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Russell E. Stanhope 1895-1902


Posted By: Merllene Andre Bendixen (email)
Date: 12/26/2010 at 20:38:46

Death of Little Russell Stanhope
In yesterday’s paper we gave a brief account of the shocking accident that occurred at Ceylon, Minn., on Thursday evening in which little Russell Stanhope, the seven-year-old son of Mr. and Mrs. E. I. Stanhope, was killed. It seems he was not gored but dragged to death by a cow. He had been in the habit of leading the cow to and from a pasture, which is only a short distance from the Stanhope home. In company with two little girls he went to the pasture Thursday evening and after tying a strap around the cow’s neck lead her through the gate. She seemed rather anxious to get to the barn and would not stand while he closed the gate so he tied the strap about his body so he could have the use of both hands. The cow gave a sudden twitch jerking him under her. This frightened her and she started to run, dragging and stamping him under her feet. She was caught after running a short distance but the poor, unfortunate Russell was dead. Those who witnessed the accident say it was a sad sight indeed. The remains were brought to this city yesterday afternoon and funeral services held this afternoon at two o’clock at the home of Mr. and Mrs. Wm. Mahlum, Rev. Ginn, of the Methodist church, preaching the sermon. Interment was made in the Oak Hill cemetery. The many friends of the family in this city extend their most heartfelt sympathy. (Evening Tribune, Estherville, IA, May 10, 1902)

Meets Frightful Death
Russell Stanhope Killed While Leading Cow From Pasture
Russell Stanhope, the seven-year-old son of Mr. and Mrs. E. I. Stanhope, met a most shocking death at his home near Ceylon, Thursday night, a detailed account of which is given in the following from the Fairmount Sentinel:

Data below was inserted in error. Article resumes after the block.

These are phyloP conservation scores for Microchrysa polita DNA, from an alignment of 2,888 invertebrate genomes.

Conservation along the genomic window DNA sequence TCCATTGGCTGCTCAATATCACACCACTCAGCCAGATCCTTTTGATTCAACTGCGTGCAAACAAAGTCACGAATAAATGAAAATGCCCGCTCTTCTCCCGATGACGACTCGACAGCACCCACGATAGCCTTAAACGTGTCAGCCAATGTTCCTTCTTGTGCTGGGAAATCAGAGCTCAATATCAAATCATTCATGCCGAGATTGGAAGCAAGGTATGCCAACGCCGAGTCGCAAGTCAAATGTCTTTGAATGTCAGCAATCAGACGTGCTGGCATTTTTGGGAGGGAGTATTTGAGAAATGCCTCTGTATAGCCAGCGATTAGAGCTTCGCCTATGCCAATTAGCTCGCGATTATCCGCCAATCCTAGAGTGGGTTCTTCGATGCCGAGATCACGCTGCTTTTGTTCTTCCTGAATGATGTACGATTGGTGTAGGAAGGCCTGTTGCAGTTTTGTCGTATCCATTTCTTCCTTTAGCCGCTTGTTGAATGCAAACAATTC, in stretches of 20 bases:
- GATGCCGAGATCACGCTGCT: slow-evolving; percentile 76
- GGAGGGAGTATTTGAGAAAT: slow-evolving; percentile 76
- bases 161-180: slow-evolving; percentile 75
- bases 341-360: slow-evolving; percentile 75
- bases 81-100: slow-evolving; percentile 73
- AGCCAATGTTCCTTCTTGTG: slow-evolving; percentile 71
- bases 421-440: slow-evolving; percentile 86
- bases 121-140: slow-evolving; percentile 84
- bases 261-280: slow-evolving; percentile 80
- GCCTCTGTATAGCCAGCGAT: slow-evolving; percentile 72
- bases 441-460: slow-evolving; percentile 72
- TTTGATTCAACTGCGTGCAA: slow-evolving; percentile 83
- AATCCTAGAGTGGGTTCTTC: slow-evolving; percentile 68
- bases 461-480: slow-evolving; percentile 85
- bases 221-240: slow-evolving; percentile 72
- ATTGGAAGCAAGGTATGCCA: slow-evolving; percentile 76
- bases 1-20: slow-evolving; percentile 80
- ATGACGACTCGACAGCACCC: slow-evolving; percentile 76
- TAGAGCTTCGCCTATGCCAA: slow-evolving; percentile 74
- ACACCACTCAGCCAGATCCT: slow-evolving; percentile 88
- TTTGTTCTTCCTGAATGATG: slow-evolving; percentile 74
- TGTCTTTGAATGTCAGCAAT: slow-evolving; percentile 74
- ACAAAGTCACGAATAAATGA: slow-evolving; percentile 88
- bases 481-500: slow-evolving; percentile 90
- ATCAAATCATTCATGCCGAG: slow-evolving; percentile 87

“The most heartrending accident that the Sentinel has been called upon to record for a great while occurred at Ceylon last evening [May 8, 1902], which resulted in suddenly blotting out an innocent life.

Russell, the seven-year-old son of Mr. and Mrs. E. I. Stanhope, went to a pasture about 80 rods from the town to get the family cow, a gentle animal, which it was considered perfectly safe for any child to handle. He got the cow and started to lead her home. Boy-like he tied the rope around his body which was so short that it brought the little boy up by the cow’s side.

All went well until the pasture gate was swung open when the cow commenced to run and was soon rushing wildly towards home kicking and trampling upon the child in a frightful manner.

The cow was finally brought to a standstill by a telephone pole, she passing by on one side and the almost lifeless boy swinging past on the other side.

Parties who witnessed the frightful scene hurried to the spot and found the little boy bleeding and bruised in a horrible manner. After being picked up the child breathed or gasped two or three times, and he was no doubt killed by the hoofs of the cow when he first fell beneath her feet. At the pasture gate the prints of the child’s heels were plainly visible in the soft earth where he tried to brace himself and endeavored to hold the cow when she started to run.”

The remains were brought to Estherville for interment Friday afternoon, the funeral being held from the Mahlum residence at two o’clock Saturday afternoon. Mr. and Mrs. Stanhope had but recently moved to Ceylon from Ottosen and were former residents of Estherville, where little Russell was born. He was a bright little fellow, the pride of his parents, who are now almost overwhelmed with grief over his horrible death. The floral offerings at the funeral were profuse and very beautiful. (Emmet County Republican, Estherville, IA, May 15, 1902)

Mr. and Mrs. Kenyon and Mrs. and Mrs. I. Stanhope attended the funeral of Russell Stanhope at Estherville Saturday. (Humboldt County Independent, Humboldt, IA, May 22, 1902)

Mr. and Mrs. I. Stanhope attended little Russell’s funeral at Estherville Saturday. (Humboldt County Independent, Humboldt, IA, May 15, 1902)


Emmet Obituaries maintained by Lynn Diemer-Mathews.
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